Wednesday, December 28, 2005

Ringer-Proof

Dirk in comments on the last but one post, made a very good suggestion: That motorbikes be used to run a long otherwise impassable fenceline instead of 2 ringers on horseback.

Hmmm, good point Dirk. However, station policy (formed by the manager) was to maximise the operating life of everything mechanical via an astute policy of ringers not being allowed to touch anything with an engine. (There were boremen, a cowboy and a grader driver for that)

The one exception to this "no-engines-for-ringers" rule was the ubiquitous red body-truck of the outback, the Toyota D-6000. Deemed by many to be "ringer-proof" this workhorse always lived up to the faith shown in it by the Manager.

(pic expands nicely when left clicked)

Anyway, a discussion about bikes would have been academic, as the station did not possess any. Nor did it possess any staff capable (or willing) of battling on a motorbike accross a mitchell grass plain where the tussocks were the size of milk crates.

The merits of this were not discussed at the time. The boss gave the orders, we carried them out!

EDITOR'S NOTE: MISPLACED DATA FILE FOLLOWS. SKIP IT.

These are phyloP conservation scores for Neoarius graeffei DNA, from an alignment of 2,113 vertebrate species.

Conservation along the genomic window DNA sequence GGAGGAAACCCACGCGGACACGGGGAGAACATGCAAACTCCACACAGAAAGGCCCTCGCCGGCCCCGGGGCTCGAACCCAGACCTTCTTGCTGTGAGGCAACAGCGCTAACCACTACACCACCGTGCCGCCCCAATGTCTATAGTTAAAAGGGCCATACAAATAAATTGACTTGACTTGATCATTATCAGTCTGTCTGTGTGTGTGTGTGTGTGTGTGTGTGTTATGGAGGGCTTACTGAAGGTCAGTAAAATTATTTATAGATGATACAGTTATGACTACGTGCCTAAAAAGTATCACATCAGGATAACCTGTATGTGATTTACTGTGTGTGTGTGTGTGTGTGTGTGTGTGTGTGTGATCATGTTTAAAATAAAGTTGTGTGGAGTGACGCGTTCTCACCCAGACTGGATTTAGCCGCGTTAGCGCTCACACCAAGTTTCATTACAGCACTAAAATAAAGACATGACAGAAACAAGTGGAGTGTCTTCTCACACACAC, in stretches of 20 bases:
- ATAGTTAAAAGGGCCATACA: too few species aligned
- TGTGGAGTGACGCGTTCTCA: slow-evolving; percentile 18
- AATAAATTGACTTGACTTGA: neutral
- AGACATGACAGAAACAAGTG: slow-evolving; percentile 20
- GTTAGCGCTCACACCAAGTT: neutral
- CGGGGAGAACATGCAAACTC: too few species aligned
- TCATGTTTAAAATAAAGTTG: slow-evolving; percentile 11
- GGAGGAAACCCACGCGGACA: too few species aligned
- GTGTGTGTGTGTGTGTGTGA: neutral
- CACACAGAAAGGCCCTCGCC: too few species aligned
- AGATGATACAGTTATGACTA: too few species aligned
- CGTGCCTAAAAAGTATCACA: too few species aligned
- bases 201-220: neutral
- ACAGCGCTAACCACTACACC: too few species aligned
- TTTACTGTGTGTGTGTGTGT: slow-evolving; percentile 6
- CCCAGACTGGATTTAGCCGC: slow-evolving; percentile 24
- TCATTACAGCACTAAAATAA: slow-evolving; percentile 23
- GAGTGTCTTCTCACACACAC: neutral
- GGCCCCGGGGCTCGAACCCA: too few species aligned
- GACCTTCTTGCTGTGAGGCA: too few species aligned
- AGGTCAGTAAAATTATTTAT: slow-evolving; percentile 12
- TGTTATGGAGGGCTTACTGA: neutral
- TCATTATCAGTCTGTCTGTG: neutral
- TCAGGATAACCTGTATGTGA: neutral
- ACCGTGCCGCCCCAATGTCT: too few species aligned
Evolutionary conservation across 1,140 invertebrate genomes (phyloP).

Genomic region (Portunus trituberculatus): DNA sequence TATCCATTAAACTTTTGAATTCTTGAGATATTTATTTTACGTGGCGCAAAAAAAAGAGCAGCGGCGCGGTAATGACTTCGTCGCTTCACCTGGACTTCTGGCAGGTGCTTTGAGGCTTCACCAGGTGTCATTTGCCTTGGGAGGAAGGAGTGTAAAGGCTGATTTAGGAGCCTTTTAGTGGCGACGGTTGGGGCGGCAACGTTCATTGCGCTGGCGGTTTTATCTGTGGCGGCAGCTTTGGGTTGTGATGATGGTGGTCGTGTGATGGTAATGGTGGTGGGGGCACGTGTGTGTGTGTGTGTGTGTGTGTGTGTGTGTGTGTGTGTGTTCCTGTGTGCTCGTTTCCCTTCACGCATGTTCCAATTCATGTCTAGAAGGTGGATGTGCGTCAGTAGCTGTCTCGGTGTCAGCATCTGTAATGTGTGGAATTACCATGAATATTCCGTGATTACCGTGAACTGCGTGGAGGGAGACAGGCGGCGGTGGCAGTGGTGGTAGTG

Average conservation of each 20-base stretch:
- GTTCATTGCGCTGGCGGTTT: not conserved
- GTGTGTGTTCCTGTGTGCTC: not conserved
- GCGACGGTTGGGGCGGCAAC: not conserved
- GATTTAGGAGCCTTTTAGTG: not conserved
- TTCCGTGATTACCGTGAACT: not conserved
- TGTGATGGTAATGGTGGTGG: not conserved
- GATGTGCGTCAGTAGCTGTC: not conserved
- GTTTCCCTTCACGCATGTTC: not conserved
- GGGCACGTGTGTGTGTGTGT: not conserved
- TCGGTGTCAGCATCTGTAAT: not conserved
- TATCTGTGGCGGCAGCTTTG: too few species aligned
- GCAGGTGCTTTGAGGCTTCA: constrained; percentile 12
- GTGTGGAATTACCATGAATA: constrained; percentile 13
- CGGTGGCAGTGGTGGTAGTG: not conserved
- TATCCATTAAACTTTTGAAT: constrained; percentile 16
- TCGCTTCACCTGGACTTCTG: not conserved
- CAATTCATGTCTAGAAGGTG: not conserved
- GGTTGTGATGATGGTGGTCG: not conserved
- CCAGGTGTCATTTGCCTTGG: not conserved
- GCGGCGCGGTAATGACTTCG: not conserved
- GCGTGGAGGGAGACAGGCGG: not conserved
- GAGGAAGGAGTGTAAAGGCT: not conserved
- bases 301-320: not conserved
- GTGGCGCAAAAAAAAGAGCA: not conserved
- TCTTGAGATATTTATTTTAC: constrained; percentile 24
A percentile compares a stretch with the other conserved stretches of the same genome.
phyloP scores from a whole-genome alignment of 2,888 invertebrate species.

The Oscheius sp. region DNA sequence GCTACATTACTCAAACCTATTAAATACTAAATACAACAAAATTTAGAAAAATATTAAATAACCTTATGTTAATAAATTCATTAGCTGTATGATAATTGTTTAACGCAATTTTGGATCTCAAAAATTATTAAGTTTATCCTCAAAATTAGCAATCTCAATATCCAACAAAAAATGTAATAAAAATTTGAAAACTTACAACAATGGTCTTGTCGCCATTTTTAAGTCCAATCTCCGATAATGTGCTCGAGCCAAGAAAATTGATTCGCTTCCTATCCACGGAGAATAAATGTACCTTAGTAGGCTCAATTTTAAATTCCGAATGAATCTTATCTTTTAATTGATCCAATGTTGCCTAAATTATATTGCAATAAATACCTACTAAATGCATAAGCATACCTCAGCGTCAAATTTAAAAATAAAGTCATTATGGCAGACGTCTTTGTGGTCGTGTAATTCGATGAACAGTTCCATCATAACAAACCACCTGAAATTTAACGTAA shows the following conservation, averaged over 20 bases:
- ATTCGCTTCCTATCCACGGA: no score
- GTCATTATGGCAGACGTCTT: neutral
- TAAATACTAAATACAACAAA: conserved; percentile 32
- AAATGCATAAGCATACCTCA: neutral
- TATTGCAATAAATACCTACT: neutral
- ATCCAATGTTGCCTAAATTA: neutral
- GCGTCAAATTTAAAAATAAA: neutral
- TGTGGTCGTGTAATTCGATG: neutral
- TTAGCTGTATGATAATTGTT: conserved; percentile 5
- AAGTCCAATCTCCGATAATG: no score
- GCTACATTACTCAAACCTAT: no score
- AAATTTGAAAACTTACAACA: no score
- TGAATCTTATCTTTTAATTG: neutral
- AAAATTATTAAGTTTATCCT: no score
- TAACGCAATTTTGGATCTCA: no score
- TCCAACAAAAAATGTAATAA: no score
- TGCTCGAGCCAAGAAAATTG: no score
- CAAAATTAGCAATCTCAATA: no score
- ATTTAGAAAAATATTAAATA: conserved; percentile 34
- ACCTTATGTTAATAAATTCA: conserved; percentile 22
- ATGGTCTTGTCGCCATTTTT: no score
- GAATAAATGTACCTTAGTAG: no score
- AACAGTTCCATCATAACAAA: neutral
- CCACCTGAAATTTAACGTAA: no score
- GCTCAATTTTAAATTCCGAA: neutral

(Note: In Ozzi outback terminology the word for "gardener" & "houseyard helper" has always been "cowboy" - origins of the name are from the responsibility of looking after the station's milking cow. The term "cowboy" when applied to one who rides a horse & handles cattle is most insulting, although in an unrelated development of recent years it seems to have usurped "rough-rider" as the word to describe a rodeo competitor. Personal opinion:- "Rough-Rider" is a much better word)


Among the station's two stock camps there were only 3 men who had seen a motorbike used on a station. Two of these were the respective headstockmen, and also me. Coincidentally the 3 of us were also the only non-aboriginal ringers on the station.

Many of the younger ringers were related to the older ones, and were learning the trade in the same stock camp and under the tutelage of their uncles, fathers, cousins or older brothers.

Made of very stern stuff, most of these fellows were away from family for months at time working quite hard, for an amount little different to (or sometimes less than) what the "blackfeller sit-down money" which is available to them if they stayed in town (& "sat down").

2 comments:

coolbreeze said...

I always thought that cowboy was someone who did ride a horse and handle cattle. aha~ "rough-rider" is a much better word to call them... :o)

Dirk said...

Bikes become unrideable a bit more often than horses, too.